Here’s a crazy thought: if you plan on selling a shirt with a slogan at your nationwide chain, you should probably be sure that you’ve got a firm grasp of basic English.
“Your” is a possessive statement. “You’re“ is short for “You are” and suggests a state of existence.
I’m almost positive they meant to write “you’re.” As in, “If you are single, so am I.”
It is not “your” as in “If your single proofreader missed this, you need to fire him or her.”
Even if you fix this glaring error, you’re still stuck with a remarkably uninspired statement. What does “If you’re single, so am I” mean, exactly? The “you’re” in question is directed at whomever happens to read the shirt at any point in time – which, at this moment, means it’s directed at you, me, and the whopping 40 return visitors this site gets every day. Shouldn’t we be teaching the Youth of America to have some standards? Then again, we’re not teaching them basic grammar skills, so I guess dating standards aren’t really a top priority.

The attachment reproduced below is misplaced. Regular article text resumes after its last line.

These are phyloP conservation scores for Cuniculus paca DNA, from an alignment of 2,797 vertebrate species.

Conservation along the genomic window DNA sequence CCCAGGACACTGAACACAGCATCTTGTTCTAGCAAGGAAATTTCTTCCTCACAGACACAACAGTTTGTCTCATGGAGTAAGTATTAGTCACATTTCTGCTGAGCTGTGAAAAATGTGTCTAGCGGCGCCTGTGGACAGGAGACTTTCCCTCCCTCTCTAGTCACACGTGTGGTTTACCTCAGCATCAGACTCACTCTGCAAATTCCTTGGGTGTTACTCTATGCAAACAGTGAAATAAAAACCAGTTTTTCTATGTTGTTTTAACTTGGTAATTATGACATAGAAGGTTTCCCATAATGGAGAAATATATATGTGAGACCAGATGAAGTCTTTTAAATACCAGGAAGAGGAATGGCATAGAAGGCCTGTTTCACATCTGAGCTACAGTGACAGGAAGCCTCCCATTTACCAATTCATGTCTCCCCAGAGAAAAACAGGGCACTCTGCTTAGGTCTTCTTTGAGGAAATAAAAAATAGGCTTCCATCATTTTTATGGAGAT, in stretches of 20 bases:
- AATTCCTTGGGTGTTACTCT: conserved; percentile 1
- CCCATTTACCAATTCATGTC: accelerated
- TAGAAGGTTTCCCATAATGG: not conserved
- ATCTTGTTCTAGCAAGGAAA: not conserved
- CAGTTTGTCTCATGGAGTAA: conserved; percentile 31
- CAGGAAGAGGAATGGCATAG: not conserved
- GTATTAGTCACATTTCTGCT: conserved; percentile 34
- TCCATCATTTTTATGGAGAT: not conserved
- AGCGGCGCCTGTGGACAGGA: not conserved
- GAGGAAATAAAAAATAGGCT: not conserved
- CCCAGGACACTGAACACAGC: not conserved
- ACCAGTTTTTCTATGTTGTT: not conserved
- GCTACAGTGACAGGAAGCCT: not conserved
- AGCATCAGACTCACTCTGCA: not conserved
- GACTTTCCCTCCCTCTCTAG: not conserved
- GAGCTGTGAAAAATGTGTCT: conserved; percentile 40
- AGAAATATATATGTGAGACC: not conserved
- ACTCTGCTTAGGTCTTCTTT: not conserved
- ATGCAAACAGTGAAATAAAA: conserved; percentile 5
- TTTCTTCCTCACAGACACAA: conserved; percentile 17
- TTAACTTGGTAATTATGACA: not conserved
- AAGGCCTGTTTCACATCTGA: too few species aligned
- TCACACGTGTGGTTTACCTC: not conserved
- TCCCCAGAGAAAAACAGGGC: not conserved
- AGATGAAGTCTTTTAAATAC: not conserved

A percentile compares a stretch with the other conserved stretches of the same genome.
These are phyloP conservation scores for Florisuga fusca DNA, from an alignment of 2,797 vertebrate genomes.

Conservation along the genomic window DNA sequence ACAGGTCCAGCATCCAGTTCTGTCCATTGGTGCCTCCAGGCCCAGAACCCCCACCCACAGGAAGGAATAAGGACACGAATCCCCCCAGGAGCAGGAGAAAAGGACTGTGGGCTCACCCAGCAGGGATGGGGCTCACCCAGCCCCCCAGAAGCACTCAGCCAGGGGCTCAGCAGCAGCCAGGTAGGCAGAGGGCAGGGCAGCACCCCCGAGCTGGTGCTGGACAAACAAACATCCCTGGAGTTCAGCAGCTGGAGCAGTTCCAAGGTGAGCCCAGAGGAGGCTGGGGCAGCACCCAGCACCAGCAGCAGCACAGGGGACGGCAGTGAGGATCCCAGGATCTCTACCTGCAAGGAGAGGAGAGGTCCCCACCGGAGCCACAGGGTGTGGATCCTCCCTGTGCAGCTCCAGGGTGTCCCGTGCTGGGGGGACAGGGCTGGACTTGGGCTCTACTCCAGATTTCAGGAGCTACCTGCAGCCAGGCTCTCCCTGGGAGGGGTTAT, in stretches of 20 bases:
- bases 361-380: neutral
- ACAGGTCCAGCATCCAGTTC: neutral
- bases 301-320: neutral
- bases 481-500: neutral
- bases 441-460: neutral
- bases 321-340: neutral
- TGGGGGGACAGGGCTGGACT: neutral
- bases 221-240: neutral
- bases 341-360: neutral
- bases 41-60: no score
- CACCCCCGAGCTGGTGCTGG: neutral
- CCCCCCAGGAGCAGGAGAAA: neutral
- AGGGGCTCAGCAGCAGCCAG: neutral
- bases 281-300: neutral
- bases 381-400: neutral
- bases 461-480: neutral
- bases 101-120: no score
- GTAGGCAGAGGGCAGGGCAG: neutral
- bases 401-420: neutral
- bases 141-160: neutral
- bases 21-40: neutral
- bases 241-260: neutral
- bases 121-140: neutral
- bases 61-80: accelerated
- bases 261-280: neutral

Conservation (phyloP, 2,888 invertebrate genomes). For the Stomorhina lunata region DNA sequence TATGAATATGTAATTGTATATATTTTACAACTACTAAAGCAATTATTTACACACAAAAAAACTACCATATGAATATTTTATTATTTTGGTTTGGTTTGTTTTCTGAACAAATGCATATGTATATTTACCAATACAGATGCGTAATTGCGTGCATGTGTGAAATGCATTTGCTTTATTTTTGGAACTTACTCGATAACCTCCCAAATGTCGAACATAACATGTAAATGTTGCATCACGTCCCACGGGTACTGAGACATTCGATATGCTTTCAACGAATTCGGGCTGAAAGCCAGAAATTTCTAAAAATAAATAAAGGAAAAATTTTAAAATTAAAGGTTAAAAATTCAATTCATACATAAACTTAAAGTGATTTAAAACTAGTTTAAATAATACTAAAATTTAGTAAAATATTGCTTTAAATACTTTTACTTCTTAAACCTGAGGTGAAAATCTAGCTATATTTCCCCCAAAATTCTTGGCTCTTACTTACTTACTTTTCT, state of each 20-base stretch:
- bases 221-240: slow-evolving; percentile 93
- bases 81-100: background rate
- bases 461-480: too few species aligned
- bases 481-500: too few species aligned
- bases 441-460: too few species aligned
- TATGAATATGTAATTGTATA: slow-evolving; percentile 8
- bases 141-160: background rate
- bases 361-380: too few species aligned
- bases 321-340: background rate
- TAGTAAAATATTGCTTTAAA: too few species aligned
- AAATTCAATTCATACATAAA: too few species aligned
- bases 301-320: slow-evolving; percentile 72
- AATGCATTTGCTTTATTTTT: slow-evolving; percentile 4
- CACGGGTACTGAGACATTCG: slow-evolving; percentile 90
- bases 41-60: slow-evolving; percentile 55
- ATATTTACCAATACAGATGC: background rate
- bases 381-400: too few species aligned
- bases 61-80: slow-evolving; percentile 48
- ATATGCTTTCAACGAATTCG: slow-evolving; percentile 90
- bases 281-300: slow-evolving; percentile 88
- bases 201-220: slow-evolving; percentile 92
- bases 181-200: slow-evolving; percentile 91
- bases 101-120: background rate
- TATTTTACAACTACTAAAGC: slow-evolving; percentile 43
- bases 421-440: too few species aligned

I’m just saying, be a little more selective. Anyone can read this shirt. If they’re single, it might be for a very good reason.
I’m not even suggesting we throw out the t-shirt – just modify it a little. Maybe it could read, “If you like classic rock and are single, so am I,” or “If you love sushi and are single, so am I.” If dating sites require 29 dimensions of compatibility, shouldn’t your t-shirt at least ask for one common interest before you declare yourself open for business?
Then again, that is asking a lot from a t-shirt that is gramatically one cat picture away from a LOLcat.
Thanks to Holly for bringing this one to my attention. Now, if you’ll excuse me, I’m going to sit on my porch and yell at the kids to get off my lawn while talking about how in my day, we knew the difference between “they’re,” “there,” and “their.”